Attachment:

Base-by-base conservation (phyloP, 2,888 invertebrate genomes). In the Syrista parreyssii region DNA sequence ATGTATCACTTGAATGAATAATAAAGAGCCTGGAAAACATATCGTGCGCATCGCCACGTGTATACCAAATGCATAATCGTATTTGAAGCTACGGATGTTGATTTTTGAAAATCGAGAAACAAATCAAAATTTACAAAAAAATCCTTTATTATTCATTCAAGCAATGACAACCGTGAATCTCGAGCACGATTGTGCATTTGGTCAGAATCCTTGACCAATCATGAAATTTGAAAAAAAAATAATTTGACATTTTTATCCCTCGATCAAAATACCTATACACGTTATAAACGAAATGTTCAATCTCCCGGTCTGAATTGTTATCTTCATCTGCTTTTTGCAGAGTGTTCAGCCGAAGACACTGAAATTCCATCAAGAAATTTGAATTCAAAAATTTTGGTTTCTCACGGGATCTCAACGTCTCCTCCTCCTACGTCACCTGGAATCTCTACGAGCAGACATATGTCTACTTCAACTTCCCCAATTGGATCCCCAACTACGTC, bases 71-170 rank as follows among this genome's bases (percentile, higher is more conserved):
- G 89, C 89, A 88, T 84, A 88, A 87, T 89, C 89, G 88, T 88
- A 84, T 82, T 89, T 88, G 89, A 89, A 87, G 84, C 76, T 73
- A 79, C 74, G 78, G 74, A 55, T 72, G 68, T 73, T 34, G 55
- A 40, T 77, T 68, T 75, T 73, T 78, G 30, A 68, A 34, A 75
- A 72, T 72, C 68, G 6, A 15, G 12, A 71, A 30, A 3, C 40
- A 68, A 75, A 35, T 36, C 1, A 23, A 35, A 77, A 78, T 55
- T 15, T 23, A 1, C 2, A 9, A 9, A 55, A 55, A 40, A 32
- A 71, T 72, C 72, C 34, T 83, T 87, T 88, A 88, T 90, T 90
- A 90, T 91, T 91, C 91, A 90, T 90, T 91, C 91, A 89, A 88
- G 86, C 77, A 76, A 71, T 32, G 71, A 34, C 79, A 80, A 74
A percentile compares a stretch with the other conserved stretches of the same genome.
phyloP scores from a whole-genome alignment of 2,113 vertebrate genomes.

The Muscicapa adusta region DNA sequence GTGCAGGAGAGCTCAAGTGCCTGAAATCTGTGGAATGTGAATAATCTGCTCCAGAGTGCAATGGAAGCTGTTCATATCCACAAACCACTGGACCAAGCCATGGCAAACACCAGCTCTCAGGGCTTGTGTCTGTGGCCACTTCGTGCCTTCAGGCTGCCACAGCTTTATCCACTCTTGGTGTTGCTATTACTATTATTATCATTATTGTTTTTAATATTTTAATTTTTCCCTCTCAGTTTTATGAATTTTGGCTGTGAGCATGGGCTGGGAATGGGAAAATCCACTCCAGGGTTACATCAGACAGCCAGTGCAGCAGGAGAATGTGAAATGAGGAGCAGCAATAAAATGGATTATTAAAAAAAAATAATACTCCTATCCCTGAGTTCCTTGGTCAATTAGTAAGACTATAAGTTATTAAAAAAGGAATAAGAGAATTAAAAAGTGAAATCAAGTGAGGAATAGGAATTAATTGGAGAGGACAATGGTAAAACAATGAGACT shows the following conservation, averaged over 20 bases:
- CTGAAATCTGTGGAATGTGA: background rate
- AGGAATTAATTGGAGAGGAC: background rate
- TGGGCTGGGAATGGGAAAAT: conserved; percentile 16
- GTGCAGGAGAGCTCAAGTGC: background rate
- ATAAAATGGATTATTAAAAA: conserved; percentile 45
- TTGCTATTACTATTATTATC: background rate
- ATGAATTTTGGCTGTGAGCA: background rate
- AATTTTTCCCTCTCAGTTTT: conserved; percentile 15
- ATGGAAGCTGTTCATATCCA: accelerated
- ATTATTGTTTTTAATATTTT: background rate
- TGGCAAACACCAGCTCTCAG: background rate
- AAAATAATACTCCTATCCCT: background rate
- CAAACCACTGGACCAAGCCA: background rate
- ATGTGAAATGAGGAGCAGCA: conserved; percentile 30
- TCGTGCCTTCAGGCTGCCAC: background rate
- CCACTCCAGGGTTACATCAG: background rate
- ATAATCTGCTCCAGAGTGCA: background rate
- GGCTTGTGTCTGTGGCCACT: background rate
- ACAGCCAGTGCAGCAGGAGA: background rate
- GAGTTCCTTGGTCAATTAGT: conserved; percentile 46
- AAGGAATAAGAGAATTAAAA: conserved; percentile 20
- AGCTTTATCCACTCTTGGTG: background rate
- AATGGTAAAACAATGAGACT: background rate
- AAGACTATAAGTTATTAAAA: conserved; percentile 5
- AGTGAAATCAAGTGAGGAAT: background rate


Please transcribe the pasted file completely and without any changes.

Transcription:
Base-by-base conservation (phyloP, 2,888 invertebrate genomes). In the Syrista parreyssii region DNA sequence ATGTATCACTTGAATGAATAATAAAGAGCCTGGAAAACATATCGTGCGCATCGCCACGTGTATACCAAATGCATAATCGTATTTGAAGCTACGGATGTTGATTTTTGAAAATCGAGAAACAAATCAAAATTTACAAAAAAATCCTTTATTATTCATTCAAGCAATGACAACCGTGAATCTCGAGCACGATTGTGCATTTGGTCAGAATCCTTGACCAATCATGAAATTTGAAAAAAAAATAATTTGACATTTTTATCCCTCGATCAAAATACCTATACACGTTATAAACGAAATGTTCAATCTCCCGGTCTGAATTGTTATCTTCATCTGCTTTTTGCAGAGTGTTCAGCCGAAGACACTGAAATTCCATCAAGAAATTTGAATTCAAAAATTTTGGTTTCTCACGGGATCTCAACGTCTCCTCCTCCTACGTCACCTGGAATCTCTACGAGCAGACATATGTCTACTTCAACTTCCCCAATTGGATCCCCAACTACGTC, bases 71-170 rank as follows among this genome's bases (percentile, higher is more conserved):
- G 89, C 89, A 88, T 84, A 88, A 87, T 89, C 89, G 88, T 88
- A 84, T 82, T 89, T 88, G 89, A 89, A 87, G 84, C 76, T 73
- A 79, C 74, G 78, G 74, A 55, T 72, G 68, T 73, T 34, G 55
- A 40, T 77, T 68, T 75, T 73, T 78, G 30, A 68, A 34, A 75
- A 72, T 72, C 68, G 6, A 15, G 12, A 71, A 30, A 3, C 40
- A 68, A 75, A 35, T 36, C 1, A 23, A 35, A 77, A 78, T 55
- T 15, T 23, A 1, C 2, A 9, A 9, A 55, A 55, A 40, A 32
- A 71, T 72, C 72, C 34, T 83, T 87, T 88, A 88, T 90, T 90
- A 90, T 91, T 91, C 91, A 90, T 90, T 91, C 91, A 89, A 88
- G 86, C 77, A 76, A 71, T 32, G 71, A 34, C 79, A 80, A 74
A percentile compares a stretch with the other conserved stretches of the same genome.
phyloP scores from a whole-genome alignment of 2,113 vertebrate genomes.

The Muscicapa adusta region DNA sequence GTGCAGGAGAGCTCAAGTGCCTGAAATCTGTGGAATGTGAATAATCTGCTCCAGAGTGCAATGGAAGCTGTTCATATCCACAAACCACTGGACCAAGCCATGGCAAACACCAGCTCTCAGGGCTTGTGTCTGTGGCCACTTCGTGCCTTCAGGCTGCCACAGCTTTATCCACTCTTGGTGTTGCTATTACTATTATTATCATTATTGTTTTTAATATTTTAATTTTTCCCTCTCAGTTTTATGAATTTTGGCTGTGAGCATGGGCTGGGAATGGGAAAATCCACTCCAGGGTTACATCAGACAGCCAGTGCAGCAGGAGAATGTGAAATGAGGAGCAGCAATAAAATGGATTATTAAAAAAAAATAATACTCCTATCCCTGAGTTCCTTGGTCAATTAGTAAGACTATAAGTTATTAAAAAAGGAATAAGAGAATTAAAAAGTGAAATCAAGTGAGGAATAGGAATTAATTGGAGAGGACAATGGTAAAACAATGAGACT shows the following conservation, averaged over 20 bases:
- CTGAAATCTGTGGAATGTGA: background rate
- AGGAATTAATTGGAGAGGAC: background rate
- TGGGCTGGGAATGGGAAAAT: conserved; percentile 16
- GTGCAGGAGAGCTCAAGTGC: background rate
- ATAAAATGGATTATTAAAAA: conserved; percentile 45
- TTGCTATTACTATTATTATC: background rate
- ATGAATTTTGGCTGTGAGCA: background rate
- AATTTTTCCCTCTCAGTTTT: conserved; percentile 15
- ATGGAAGCTGTTCATATCCA: accelerated
- ATTATTGTTTTTAATATTTT: background rate
- TGGCAAACACCAGCTCTCAG: background rate
- AAAATAATACTCCTATCCCT: background rate
- CAAACCACTGGACCAAGCCA: background rate
- ATGTGAAATGAGGAGCAGCA: conserved; percentile 30
- TCGTGCCTTCAGGCTGCCAC: background rate
- CCACTCCAGGGTTACATCAG: background rate
- ATAATCTGCTCCAGAGTGCA: background rate
- GGCTTGTGTCTGTGGCCACT: background rate
- ACAGCCAGTGCAGCAGGAGA: background rate
- GAGTTCCTTGGTCAATTAGT: conserved; percentile 46
- AAGGAATAAGAGAATTAAAA: conserved; percentile 20
- AGCTTTATCCACTCTTGGTG: background rate
- AATGGTAAAACAATGAGACT: background rate
- AAGACTATAAGTTATTAAAA: conserved; percentile 5
- AGTGAAATCAAGTGAGGAAT: background rate